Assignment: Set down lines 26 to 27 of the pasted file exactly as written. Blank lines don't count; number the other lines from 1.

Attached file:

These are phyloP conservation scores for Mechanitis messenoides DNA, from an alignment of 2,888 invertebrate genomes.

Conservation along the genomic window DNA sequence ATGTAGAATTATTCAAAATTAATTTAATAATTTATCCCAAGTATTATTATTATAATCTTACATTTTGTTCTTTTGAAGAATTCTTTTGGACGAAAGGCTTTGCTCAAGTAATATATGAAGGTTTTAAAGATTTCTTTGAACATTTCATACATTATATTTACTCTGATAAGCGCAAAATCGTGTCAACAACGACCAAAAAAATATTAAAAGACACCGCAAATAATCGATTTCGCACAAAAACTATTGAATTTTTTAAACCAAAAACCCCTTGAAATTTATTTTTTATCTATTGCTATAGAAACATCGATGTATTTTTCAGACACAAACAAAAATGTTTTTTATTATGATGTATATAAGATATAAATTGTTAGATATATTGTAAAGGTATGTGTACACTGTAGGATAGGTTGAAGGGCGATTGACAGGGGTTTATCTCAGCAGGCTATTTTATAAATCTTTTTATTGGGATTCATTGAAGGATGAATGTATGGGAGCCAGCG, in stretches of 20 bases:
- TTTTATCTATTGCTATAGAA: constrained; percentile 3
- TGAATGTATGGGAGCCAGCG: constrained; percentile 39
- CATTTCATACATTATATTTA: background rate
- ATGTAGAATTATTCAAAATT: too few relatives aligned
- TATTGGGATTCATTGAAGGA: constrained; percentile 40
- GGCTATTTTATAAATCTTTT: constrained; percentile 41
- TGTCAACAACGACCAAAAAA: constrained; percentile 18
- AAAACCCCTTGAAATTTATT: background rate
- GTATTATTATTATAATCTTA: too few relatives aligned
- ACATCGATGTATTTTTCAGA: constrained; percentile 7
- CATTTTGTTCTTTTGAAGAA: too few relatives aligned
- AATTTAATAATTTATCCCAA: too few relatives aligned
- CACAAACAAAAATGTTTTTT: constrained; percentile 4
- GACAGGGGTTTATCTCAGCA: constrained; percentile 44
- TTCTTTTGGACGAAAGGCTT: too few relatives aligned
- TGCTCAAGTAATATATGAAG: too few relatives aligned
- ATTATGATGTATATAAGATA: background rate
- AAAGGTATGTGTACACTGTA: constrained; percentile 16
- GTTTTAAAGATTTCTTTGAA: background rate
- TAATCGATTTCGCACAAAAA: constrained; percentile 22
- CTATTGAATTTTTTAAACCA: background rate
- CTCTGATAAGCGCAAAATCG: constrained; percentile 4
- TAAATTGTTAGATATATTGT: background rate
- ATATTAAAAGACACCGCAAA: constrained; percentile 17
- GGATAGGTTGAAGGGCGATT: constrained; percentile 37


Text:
- ATATTAAAAGACACCGCAAA: constrained; percentile 17
- GGATAGGTTGAAGGGCGATT: constrained; percentile 37